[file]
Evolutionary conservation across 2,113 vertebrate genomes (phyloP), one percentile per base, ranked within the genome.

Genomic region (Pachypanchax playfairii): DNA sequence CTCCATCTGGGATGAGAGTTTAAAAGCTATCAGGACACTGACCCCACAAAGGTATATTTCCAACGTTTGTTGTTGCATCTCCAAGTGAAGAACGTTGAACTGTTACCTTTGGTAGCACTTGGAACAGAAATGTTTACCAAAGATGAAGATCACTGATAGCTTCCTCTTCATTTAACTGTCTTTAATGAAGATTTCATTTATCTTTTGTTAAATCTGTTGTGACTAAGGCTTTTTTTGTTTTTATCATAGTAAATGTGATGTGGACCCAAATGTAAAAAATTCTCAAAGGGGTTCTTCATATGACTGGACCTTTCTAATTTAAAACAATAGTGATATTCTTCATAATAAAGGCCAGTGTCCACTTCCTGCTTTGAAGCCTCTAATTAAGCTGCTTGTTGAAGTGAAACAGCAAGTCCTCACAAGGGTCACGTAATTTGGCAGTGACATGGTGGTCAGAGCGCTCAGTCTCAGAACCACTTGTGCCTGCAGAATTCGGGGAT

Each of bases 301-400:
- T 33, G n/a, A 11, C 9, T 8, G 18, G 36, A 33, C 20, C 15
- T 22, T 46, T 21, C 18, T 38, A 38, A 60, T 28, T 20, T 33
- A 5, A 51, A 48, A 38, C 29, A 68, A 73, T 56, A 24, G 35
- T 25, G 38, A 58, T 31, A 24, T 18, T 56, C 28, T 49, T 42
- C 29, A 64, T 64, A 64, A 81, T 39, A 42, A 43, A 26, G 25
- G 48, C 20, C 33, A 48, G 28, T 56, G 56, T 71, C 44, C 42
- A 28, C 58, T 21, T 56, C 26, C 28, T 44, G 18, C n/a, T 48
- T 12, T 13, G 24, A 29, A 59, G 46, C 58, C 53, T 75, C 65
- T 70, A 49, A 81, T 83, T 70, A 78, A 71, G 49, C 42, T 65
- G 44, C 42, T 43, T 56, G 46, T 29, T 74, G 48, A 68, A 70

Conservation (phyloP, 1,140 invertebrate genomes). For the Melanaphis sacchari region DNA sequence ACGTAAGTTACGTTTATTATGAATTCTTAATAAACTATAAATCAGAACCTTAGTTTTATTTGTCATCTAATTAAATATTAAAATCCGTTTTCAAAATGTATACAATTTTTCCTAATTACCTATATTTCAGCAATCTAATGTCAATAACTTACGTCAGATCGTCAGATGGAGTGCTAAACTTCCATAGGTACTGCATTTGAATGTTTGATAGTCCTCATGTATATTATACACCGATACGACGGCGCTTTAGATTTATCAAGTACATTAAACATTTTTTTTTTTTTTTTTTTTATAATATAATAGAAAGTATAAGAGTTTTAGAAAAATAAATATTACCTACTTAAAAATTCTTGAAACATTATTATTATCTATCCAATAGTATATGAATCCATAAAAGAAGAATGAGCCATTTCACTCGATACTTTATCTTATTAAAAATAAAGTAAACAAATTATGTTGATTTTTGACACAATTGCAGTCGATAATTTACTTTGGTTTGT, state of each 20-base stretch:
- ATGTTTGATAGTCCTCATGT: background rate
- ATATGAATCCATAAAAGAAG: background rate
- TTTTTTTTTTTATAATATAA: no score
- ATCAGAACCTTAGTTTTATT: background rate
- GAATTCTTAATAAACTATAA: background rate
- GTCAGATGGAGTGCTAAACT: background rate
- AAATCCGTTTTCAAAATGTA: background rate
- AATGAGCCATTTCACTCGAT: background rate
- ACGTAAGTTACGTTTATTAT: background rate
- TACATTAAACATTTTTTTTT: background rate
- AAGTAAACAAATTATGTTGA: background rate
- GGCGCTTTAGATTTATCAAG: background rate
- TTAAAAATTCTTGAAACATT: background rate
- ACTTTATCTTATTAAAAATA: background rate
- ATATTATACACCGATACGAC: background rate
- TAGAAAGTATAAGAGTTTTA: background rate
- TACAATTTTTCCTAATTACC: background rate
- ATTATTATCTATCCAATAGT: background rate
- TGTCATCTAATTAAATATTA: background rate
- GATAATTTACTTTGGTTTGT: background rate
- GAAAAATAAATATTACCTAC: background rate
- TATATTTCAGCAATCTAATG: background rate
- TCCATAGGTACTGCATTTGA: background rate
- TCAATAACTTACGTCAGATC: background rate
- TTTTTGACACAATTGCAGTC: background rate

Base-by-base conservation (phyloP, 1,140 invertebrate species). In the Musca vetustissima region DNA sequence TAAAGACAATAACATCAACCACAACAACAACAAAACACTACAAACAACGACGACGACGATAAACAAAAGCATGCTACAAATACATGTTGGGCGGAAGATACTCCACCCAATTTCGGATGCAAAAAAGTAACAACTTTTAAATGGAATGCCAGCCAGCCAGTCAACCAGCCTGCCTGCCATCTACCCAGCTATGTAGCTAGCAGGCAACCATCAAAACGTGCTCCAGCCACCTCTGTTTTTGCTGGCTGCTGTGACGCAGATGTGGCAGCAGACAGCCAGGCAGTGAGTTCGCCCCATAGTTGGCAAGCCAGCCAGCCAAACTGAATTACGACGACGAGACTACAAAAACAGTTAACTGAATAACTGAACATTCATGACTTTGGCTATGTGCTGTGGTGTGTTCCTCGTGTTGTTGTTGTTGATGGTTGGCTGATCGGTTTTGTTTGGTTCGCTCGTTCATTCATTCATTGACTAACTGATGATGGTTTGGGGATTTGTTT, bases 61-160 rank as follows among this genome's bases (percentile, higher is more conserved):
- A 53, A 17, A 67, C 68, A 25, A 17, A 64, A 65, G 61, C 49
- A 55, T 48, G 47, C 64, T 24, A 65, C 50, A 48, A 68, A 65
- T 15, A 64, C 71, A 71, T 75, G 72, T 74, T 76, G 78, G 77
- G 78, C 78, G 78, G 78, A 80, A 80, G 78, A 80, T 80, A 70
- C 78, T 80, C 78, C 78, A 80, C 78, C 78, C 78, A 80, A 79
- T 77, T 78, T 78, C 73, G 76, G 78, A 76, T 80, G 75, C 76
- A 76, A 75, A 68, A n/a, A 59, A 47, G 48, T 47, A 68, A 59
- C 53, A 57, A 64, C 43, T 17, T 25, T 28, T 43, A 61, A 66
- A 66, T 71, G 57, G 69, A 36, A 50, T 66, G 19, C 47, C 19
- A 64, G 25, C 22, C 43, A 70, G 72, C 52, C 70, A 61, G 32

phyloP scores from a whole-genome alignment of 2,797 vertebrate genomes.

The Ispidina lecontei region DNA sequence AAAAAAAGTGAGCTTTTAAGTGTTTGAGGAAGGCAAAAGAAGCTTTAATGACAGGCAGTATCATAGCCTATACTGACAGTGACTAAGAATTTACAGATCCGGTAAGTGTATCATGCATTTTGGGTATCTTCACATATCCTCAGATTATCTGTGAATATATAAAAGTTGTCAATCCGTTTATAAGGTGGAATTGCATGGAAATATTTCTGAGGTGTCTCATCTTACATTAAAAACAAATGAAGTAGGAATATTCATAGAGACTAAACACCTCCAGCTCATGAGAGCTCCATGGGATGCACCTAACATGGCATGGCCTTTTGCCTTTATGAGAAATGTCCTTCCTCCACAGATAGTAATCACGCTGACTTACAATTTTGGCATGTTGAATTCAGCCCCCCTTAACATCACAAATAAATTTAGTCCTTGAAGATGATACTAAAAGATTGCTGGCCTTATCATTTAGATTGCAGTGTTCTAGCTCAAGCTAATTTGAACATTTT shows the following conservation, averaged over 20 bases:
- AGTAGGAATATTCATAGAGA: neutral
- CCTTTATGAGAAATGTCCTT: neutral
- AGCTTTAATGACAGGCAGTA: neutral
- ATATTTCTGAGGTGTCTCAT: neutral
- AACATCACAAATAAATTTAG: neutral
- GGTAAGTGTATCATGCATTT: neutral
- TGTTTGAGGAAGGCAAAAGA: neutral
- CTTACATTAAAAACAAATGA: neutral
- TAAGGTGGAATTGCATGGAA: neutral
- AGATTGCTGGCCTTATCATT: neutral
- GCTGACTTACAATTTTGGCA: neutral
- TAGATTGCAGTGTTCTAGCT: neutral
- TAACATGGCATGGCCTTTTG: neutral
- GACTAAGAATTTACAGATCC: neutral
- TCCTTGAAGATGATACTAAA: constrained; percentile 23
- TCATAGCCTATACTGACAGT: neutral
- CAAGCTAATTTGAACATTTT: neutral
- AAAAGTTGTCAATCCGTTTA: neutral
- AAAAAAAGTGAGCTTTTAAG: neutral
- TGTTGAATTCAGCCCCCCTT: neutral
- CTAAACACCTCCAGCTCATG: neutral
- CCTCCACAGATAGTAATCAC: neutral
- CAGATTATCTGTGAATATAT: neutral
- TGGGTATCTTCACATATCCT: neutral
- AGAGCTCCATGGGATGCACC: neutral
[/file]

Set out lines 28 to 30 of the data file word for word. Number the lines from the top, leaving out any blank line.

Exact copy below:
- ACTTTATCTTATTAAAAATA: background rate
- ATATTATACACCGATACGAC: background rate
- TAGAAAGTATAAGAGTTTTA: background rate